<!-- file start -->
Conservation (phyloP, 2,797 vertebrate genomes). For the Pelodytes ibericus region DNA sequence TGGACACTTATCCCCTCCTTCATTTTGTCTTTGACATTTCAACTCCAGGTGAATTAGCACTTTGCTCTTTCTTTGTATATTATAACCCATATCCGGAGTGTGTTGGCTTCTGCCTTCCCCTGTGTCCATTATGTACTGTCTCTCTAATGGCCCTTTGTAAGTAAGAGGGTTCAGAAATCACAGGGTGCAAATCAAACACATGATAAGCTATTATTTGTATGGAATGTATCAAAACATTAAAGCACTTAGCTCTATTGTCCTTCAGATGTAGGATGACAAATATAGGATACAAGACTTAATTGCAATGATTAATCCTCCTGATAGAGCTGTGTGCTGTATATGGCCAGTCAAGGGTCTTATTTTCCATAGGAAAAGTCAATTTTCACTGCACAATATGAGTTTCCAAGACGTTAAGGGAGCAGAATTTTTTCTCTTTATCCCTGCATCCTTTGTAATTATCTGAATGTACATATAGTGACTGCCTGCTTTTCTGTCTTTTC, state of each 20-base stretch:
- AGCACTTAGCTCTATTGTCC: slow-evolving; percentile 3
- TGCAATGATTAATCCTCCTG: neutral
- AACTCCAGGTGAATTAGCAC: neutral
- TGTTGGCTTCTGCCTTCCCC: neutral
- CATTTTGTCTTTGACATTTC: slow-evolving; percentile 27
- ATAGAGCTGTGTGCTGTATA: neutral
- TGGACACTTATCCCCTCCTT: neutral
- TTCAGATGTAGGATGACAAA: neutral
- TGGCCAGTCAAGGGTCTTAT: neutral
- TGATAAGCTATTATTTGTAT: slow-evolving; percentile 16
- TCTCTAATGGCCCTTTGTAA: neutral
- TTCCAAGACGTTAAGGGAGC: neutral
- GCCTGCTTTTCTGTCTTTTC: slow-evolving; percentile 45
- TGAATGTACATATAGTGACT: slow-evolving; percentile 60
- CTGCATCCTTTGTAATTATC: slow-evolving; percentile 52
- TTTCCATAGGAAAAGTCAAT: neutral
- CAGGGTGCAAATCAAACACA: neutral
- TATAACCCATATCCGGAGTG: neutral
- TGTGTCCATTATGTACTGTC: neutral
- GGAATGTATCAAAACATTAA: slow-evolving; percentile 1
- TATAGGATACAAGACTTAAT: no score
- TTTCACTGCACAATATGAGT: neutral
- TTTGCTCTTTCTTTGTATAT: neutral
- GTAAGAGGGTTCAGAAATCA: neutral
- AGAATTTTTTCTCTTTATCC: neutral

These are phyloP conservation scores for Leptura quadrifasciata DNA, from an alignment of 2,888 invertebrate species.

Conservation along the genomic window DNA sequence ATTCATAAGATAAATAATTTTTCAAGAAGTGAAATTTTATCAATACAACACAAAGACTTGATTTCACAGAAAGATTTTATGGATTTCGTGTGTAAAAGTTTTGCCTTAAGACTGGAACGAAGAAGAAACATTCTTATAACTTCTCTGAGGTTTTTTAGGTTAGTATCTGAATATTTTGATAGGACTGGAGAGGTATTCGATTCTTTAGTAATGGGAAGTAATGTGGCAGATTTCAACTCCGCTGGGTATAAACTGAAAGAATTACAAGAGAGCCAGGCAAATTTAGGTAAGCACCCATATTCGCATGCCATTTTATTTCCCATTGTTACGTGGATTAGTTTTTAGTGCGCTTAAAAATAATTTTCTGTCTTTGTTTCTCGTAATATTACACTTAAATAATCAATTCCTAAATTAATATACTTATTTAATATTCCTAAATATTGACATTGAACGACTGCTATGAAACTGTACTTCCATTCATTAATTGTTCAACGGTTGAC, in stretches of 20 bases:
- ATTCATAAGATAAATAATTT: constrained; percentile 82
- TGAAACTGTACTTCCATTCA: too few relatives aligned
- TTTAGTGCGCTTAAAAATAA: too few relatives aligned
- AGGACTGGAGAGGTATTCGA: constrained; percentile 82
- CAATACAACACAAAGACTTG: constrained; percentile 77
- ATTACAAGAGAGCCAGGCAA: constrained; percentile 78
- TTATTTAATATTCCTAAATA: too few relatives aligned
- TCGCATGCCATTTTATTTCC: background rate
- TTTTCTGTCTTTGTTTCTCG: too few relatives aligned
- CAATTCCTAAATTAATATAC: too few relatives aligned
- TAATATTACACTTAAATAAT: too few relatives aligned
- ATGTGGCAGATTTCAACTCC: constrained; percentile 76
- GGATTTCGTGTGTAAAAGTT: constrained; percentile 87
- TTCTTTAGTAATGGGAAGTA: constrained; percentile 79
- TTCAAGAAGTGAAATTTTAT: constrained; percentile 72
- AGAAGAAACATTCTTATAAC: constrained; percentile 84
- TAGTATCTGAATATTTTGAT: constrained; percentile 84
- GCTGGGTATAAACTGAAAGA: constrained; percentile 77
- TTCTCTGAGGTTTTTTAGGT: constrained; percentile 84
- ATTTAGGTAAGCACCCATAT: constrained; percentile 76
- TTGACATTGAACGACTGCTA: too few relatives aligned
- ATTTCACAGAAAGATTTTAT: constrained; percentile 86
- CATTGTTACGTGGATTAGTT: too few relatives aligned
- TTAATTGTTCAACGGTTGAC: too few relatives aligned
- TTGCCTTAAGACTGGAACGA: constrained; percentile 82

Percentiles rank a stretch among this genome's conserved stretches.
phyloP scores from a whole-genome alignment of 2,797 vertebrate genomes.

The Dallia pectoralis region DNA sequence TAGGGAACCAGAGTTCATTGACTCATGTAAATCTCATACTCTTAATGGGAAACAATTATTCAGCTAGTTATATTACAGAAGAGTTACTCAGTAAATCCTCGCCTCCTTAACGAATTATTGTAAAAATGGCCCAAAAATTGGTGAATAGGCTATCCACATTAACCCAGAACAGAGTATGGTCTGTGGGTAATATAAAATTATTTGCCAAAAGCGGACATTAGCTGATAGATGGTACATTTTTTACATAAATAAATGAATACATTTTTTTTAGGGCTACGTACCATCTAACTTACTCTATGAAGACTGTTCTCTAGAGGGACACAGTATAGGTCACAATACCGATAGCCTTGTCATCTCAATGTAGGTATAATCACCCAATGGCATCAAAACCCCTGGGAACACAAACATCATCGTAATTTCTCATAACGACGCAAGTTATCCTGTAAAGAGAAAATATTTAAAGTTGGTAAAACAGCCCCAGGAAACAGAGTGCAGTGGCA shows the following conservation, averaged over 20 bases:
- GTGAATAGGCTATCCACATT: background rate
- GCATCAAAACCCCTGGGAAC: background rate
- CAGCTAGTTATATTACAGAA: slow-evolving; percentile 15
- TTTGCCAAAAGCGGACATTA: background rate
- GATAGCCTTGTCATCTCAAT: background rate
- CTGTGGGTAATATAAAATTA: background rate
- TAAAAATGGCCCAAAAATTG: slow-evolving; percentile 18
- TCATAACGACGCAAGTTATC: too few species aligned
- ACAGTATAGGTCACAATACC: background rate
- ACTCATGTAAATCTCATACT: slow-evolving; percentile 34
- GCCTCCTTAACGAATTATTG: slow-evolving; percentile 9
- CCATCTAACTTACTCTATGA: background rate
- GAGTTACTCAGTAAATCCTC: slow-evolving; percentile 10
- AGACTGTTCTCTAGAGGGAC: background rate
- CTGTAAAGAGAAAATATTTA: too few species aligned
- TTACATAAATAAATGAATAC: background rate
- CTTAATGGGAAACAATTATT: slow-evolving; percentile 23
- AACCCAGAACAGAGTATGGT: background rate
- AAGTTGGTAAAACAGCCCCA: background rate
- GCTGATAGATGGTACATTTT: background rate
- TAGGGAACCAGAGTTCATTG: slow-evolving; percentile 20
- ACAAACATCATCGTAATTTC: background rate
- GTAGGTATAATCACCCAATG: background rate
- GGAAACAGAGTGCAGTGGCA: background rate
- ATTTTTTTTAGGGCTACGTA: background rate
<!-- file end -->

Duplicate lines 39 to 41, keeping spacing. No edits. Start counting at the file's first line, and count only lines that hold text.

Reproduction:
- TAATATTACACTTAAATAAT: too few relatives aligned
- ATGTGGCAGATTTCAACTCC: constrained; percentile 76
- GGATTTCGTGTGTAAAAGTT: constrained; percentile 87